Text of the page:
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Tsvetana Paraskova

Tsvetana Paraskova

Tsvetana is a writer for Oilprice.com with over a decade of experience writing for news outlets such as iNVEZZ and SeeNews. 

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Climate Funding Helps U.S. Farmers Slash Their Energy Bills

  • America’s family farms had just recovered from the diesel and other energy price shocks of 2022 when rising interest rates started to increase their cost of credit.
  • Incentives and subsidies from the Agriculture Department and the federal tax credits in the IRA can add up to paying in full for the renewable energy that agricultural companies and farms in the U.S. use.
  • For farms in rural areas like Mr Howle’s, 70% of the costs for the solar project are covered by tax credits and 50% by Agriculture Department grants.
Corn field

After reeling from soaring energy costs in 2022, when diesel prices in the U.S. hit a record high, American farmers are taking advantage of provisions in the Inflation Reduction Act from the same year that help small farms install solar power at virtually no cost.   

Demand for the Rural Energy for America Program of the U.S. Agriculture Department is overwhelming as farmers seek to slash their energy bills by having solar power installed at their farms.  

For rural America, incentives and subsidies from the Agriculture Department and the federal tax credits in the IRA can add up to paying in full for their renewable energy, especially if the farms are in low-income areas.

Following a major squeeze on farm and ranch profits during the soaring energy prices in 2022, the installation of solar panels in disadvantaged communities which are in former fossil fuel producing areas can be fully covered by federal tax credits and incentives programs. And farmers are taking notice and applying to have renewable energy power as part of their operations.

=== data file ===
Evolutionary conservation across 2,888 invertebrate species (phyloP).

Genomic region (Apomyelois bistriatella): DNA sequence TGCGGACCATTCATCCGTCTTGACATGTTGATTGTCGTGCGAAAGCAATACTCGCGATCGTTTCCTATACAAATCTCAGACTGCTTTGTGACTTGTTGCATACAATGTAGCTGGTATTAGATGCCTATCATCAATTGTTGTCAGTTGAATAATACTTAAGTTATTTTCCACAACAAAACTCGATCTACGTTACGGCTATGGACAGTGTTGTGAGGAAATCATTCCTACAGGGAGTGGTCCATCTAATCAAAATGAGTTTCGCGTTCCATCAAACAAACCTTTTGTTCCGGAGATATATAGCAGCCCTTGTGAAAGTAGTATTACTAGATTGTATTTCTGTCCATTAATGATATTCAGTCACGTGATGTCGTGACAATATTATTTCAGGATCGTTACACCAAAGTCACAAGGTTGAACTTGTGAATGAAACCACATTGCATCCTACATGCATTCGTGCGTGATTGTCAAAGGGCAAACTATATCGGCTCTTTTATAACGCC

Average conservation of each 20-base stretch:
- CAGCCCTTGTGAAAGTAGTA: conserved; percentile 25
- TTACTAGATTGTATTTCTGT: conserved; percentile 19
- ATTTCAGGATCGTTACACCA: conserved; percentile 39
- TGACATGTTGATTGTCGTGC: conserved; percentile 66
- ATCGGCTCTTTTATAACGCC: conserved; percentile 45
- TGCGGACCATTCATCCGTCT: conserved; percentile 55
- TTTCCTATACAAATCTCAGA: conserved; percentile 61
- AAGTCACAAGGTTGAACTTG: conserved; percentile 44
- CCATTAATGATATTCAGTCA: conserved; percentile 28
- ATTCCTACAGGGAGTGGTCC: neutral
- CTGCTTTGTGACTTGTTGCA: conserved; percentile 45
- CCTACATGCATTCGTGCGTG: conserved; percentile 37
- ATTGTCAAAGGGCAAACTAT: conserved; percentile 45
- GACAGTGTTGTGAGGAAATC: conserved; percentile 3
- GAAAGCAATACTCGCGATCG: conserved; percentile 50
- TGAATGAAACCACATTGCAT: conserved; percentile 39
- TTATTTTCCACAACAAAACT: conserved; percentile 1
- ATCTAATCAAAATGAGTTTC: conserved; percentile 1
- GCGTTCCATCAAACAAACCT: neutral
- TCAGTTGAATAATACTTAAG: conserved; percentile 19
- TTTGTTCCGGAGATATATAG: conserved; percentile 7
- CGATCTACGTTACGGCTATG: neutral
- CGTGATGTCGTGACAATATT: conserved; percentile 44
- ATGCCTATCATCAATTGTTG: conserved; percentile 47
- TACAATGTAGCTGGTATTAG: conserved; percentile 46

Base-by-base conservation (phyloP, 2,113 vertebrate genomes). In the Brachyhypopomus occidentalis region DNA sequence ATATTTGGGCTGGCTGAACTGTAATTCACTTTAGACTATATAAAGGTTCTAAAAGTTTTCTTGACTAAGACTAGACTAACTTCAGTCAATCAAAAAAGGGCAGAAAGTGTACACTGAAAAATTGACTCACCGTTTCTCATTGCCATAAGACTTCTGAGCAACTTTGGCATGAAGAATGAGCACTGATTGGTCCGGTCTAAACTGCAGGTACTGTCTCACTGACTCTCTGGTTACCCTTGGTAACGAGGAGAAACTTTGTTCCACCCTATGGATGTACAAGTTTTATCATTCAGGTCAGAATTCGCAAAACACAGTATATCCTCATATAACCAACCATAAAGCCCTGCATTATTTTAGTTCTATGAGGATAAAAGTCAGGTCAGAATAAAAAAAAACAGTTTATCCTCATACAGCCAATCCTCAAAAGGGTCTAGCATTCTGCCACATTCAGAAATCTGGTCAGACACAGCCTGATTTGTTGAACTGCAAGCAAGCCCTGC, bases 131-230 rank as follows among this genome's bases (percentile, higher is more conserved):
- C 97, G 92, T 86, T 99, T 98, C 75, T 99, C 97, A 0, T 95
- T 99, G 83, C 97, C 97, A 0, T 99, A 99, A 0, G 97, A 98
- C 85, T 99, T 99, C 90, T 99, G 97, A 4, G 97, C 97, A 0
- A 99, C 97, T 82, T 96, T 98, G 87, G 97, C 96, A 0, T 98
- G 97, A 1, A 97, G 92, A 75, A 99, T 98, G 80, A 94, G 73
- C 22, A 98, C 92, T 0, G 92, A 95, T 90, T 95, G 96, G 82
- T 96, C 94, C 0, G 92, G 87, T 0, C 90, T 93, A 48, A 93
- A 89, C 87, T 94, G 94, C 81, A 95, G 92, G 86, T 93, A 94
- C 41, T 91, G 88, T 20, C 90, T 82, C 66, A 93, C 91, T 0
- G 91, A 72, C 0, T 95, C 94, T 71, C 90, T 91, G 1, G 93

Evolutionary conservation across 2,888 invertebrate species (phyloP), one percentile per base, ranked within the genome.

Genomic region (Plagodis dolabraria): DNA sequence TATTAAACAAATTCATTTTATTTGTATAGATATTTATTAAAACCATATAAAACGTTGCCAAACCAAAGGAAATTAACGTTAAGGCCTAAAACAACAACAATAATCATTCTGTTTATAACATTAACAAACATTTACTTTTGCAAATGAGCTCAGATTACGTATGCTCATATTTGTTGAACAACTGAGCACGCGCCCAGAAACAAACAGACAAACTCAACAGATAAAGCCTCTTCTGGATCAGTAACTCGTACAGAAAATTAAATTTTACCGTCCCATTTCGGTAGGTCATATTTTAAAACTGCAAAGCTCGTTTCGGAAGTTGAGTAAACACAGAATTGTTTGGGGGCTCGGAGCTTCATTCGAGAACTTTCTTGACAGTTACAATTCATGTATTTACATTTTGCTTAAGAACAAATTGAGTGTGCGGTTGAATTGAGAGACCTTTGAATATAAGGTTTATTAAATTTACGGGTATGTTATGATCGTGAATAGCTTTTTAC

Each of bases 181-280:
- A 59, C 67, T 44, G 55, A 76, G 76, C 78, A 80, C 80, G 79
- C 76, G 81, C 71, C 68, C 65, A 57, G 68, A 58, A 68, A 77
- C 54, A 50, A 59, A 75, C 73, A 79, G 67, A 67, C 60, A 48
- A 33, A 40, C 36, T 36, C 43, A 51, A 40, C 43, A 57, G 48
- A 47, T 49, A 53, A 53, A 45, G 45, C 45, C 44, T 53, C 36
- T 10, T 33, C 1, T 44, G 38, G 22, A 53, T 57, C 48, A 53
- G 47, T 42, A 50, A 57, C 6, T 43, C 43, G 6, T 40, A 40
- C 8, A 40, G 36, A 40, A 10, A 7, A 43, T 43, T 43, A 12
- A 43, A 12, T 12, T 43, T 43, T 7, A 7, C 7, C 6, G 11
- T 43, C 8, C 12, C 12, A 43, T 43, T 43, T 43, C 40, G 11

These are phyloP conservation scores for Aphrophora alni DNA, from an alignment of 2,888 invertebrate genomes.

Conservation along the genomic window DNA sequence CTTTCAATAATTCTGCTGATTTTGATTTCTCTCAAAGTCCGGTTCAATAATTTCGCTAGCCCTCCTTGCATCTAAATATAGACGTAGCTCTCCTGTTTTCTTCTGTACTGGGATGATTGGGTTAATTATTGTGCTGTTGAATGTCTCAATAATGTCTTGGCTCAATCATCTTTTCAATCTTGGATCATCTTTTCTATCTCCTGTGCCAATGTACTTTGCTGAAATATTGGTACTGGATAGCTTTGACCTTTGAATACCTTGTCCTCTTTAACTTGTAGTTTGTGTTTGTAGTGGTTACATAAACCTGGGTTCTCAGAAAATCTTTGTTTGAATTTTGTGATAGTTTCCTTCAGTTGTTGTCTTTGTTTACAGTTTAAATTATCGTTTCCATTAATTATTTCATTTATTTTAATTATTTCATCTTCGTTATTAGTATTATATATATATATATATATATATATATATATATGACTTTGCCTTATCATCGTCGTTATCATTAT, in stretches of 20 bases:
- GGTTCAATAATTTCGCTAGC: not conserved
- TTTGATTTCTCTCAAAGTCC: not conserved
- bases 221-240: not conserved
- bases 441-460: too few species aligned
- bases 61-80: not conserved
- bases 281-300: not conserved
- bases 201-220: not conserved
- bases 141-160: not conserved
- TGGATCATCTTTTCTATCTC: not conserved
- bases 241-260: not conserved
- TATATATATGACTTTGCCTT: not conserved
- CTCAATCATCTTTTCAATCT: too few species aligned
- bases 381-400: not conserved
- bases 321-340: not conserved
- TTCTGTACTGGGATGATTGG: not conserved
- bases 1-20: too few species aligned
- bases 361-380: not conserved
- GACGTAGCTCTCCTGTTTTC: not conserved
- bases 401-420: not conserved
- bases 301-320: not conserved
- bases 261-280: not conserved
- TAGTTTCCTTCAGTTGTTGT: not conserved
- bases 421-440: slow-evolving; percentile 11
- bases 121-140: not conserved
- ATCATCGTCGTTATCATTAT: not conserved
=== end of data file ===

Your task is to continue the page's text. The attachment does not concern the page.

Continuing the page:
“The demand has just been skyrocketing and there’s a lot of excitement,” Basil Gooden, the Agriculture Department’s undersecretary for rural development, told The Wall Street Journal.

Small Farm Hardships

America’s family farms had just recovered from the diesel and other energy price shocks of 2022 when rising interest rates started to increase their cost of credit and limited farmers’ ability to use it.

“Operating loans and other forms of financing cost farmers a whopping 43% more in 2023 than in 2022 and are forecast to remain elevated for much of 2024, causing working capital (cash) stocks to decline faster and forcing farmers to lean on expensive credit to provide liquidity,” Bernt Nelson, an economist at the American Farm Bureau Federation (AFBF), wrote earlier this year.

Related: U.S. Department of Energy to Release 1 Million Barrels of Gasoline from Reserves

“The amount of income being used to pay interest on farm debt in the U.S. has increased at a rate not seen since the 1980s.”

In the high interest-rate environment, any reduction in other costs is a welcome relief.

Therefore, lower energy bills are incentive enough for small farm owners to seek the federal tax credits under the IRA.

Rich Federal Incentives